60 Minutes / CBS News

Is Nate Parker really trying to be better?

His most recent interviews with Anderson Cooper on 60 Minutes and Robin Roberts on Good Morning America make it difficult to believe that the Birth of a Nation star understands the concept. Parker told Cooper that he did not feel guilty about what happened the night he allegedly raped a woman in the 1990s, and that he did not owe anyone an apology. His tone during both appearances differed vastly from his interview with Ebony in August, when he presented himself as a man ready to change. “I’m a work in progress,” he said. “I’m trying to be better.”

But with four days until the film’s wide release, the only thing Parker seems to have changed is his mind. “I was falsely accused,” Parker told Cooper, beginning to choke on his words. “I was falsely accused. I went to court and I sat in trial, I was vindicated, I was proven innocent and I was vindicated and I feel terrible that this woman isn’t here and I feel terrible that her family had to deal with that, but as I said an apology is—no.” This morning, when pressed by Roberts, Parker said, almost annoyed, “I was falsely accused, I was proven innocent, and I am not going to apologize.”

There are many problems with Parker’s statements, from his continued focus on his legal innocence (his alleged accomplice was convicted of rape, only to have his conviction overturned), to his apparent lack of introspection about any role that night might have played in the woman’s suicide in 2012. But what’s really striking is the gap between Parker’s behavior and his own rhetoric about how his art is motivated by a sense of responsibility. “I use my art to really deal with the things that I see everyday with hope that it could create a solution,” he told Roberts. “As we know that with black men being killed in America, we have become desensitized to the things that are happening. So the question is to what do we owe? What is our responsibility?”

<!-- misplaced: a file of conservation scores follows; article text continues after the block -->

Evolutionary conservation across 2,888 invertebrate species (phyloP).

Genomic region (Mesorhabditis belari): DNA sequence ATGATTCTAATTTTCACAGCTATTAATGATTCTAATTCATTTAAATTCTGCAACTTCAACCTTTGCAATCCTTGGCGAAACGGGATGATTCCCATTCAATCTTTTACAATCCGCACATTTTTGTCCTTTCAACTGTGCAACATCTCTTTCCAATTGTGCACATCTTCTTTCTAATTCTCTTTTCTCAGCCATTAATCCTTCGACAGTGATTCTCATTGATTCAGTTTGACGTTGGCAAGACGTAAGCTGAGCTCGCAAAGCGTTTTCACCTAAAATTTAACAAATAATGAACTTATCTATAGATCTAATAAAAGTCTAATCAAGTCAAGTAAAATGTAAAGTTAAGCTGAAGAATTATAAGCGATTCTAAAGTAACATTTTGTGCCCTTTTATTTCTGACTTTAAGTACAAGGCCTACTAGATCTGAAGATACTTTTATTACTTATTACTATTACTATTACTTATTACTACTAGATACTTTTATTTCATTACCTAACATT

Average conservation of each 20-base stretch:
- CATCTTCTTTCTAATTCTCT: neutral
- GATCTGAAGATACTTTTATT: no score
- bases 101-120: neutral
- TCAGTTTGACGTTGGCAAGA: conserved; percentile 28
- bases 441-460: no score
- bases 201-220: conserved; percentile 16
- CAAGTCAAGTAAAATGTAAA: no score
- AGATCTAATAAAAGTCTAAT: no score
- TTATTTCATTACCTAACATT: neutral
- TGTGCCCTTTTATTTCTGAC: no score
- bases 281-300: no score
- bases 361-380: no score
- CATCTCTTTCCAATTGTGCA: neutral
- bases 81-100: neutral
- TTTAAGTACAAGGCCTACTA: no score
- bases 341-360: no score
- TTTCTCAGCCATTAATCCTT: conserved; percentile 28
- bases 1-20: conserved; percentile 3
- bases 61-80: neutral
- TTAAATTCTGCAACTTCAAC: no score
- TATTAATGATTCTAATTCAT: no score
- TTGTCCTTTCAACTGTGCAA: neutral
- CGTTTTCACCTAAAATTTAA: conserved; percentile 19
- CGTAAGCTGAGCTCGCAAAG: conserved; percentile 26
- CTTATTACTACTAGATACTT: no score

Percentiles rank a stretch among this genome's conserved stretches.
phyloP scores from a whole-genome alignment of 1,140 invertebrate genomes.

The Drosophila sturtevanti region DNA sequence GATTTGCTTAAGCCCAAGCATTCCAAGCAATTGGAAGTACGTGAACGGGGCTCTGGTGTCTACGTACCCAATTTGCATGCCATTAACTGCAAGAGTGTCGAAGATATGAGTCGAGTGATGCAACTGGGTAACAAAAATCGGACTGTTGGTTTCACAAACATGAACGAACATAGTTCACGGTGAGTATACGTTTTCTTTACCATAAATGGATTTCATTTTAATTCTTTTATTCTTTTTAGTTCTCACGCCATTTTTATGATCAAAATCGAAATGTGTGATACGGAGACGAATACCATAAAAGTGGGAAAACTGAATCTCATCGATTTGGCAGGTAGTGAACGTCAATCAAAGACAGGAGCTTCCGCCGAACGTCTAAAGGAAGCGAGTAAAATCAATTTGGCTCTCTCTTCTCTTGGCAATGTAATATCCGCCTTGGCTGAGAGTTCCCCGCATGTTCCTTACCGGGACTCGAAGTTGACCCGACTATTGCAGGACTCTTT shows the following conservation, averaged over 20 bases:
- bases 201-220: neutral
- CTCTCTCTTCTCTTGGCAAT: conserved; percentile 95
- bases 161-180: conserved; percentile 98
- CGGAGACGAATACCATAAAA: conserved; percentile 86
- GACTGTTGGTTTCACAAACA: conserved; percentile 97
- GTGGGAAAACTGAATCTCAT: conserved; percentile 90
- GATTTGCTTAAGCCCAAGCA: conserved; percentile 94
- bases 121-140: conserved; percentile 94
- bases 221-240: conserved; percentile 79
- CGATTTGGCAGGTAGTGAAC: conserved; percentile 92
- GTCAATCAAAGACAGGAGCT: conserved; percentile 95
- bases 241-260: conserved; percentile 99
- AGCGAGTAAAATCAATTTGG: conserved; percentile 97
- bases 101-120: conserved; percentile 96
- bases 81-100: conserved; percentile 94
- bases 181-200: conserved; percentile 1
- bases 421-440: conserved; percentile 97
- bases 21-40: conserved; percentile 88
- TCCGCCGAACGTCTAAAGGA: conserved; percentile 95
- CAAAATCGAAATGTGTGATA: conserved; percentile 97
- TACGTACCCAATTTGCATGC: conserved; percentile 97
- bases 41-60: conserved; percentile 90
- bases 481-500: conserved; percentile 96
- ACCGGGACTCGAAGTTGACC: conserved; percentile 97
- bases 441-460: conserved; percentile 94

Rape culture is a real problem in America. It’s the culture of “boys will be boys” and “well, she shouldn’t have…” It’s one that teaches women how to avoid rape instead of teaching boys not to rape. Parker speaks passionately about his film’s importance in forcing viewers to think about their personal responsibility for change, even though he seems so unwilling to do so himself.